The Scenic ROute by Devan Sipher

by Devan Sipher
Trade Paperback and e-book
ISBN 9780698146693
288 Pages
Penguin/NAL   June 3,  2014Adult

Print book provided by publisher for fair review. No remuneration exchanged, and all opinion presented herein is my own except as noted.


The shortest distance between soul mates isn’t always a straight line….

When Austin Gittleman first met Naomi Bloom, they were grammar school classmates and she pasted pictures of him in her Barbie Dreamhouse. Those days are long gone.

Austin is a Midwestern doctor who always tries to do the right thing—even if it often turns out wrong. Naomi is a Miami pastry chef with a taste for adventure. They seem to have nothing in common. But that doesn’t stop Austin from falling head over heels when they reconnect at a mutual friend’s seaside wedding.

Only, falling hard doesn’t guarantee happily ever after, or even a second date. Tropical storms and mechanical malfunctions contribute to a series of miscommunications and missed connections that lead Austin and Naomi away from each other and back again.

In The Scenic Route, life is what happens on the way to where you’re going. It’s unpredictable and inconvenient, but it can be pretty wonderful when you bring the right person along for the ride.


square "my take"
Is life about the journey? Is a life about the destination; goals you have set or a destiny? Can you take a wrong turn? I didn’t hate this book, but neither did I like it.
Mostly, I just felt ambivalent.  At first I was amused because Austin is in California and has a hugely horrid travel experience into Los Angeles.  Losing one’s luggage on the way to an event is awful. Then meeting up with someone who you don’t remember knowing is the story of my high school reunion.   So, I could relate. It never felt like a romantic comedy, more like an angsty, unromantic exploration of the failing dreams of thirty somethings; their hard hitting losses and harder relationships.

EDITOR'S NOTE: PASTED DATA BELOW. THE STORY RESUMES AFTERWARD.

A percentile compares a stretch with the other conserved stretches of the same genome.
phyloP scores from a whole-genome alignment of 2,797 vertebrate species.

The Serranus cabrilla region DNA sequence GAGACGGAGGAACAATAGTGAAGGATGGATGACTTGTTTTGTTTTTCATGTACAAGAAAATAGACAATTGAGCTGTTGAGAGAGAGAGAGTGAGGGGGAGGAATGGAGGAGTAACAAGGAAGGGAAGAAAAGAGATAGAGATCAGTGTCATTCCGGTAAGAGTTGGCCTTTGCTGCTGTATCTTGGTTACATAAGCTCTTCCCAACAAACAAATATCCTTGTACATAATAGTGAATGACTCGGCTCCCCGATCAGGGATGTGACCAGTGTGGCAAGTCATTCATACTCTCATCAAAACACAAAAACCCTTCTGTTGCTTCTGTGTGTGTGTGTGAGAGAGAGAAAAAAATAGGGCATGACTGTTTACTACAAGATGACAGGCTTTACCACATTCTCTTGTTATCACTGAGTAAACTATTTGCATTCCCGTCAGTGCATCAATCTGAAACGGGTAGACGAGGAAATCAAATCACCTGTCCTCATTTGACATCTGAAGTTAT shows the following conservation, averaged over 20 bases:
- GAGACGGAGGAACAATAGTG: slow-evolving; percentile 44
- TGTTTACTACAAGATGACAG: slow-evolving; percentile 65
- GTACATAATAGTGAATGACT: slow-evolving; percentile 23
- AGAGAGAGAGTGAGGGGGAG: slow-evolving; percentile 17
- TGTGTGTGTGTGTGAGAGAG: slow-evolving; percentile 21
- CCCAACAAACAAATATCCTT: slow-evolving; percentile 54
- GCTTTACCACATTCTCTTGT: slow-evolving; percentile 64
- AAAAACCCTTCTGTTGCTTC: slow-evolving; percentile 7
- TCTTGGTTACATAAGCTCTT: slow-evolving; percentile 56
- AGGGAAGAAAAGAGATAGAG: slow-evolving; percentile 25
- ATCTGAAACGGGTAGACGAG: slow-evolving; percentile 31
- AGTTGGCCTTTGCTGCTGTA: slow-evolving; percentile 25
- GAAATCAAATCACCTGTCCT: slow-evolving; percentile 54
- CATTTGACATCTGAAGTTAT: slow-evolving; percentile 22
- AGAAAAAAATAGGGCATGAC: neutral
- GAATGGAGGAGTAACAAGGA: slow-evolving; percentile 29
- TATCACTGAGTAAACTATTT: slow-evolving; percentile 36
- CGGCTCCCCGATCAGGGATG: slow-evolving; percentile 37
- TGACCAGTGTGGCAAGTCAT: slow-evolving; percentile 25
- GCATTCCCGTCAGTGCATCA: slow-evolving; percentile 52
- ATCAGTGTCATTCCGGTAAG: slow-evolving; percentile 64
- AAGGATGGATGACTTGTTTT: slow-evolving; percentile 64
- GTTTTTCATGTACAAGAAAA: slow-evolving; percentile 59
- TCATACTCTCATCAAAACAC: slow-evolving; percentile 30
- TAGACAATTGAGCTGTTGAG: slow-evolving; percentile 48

I just couldn’t get into the self-absorbed and unnecessarily dramatic lives of the characters.  One phone call, or  responding to an email,  is a remarkably simple way to end your questions and doubts if they are ruling and ruining your life. No?  Maybe I am older and wiser than thirty somethings, but I still screw up – difference is I know it is not interesting enough to write a book about.

I wanted to call this review “The Unbearable Heaviness of Being” because all of the characters live within their own spheres of misery where their self absorption and failure to be with, to take a chance on, the person they claim to love hurts themselves and others. Yes, by avoiding hurt they cause hurt.

Perhaps that is the author’s  message. But the whole trip was a long ride in a small car with a lot of baggage. Ugh.  Now some folks like books that explore characters in this way so if you are into character exploring this might be workable for you.  But, I found most of the characters unrealistic, and except for a couple of  “true” emotional exchanges, I found a lot of the descriptions and information lead nowhere and just felt blah. These are people with a serious need for meds or intensive psychotherapy.  Maybe I just don’t like when people have clouds over their heads or always seem to be victimized when they could change it. But when she does take action to change her life she gets a major slap down to prove the point that you should just stay stuck and live the hand you were dealt.

If I felt enough  connection between the characters I might have had a different response but the characters feel like they are all wearing chain-mail condoms against life and hurt and as such never connect. There’s no connection shown in the friendships, or love relationships between the characters — all that is part of the past or they meet and are too quickly in a simulacrum of a love relationship: living together, marriage, engagement. But no one is really engaged.

It just simply did not work for me. If there’s going to be bad feelings, I need to feel why. And then if there is love I need to feel the shift. The characters are too individually examined but never connect. It was a solid “meh.”


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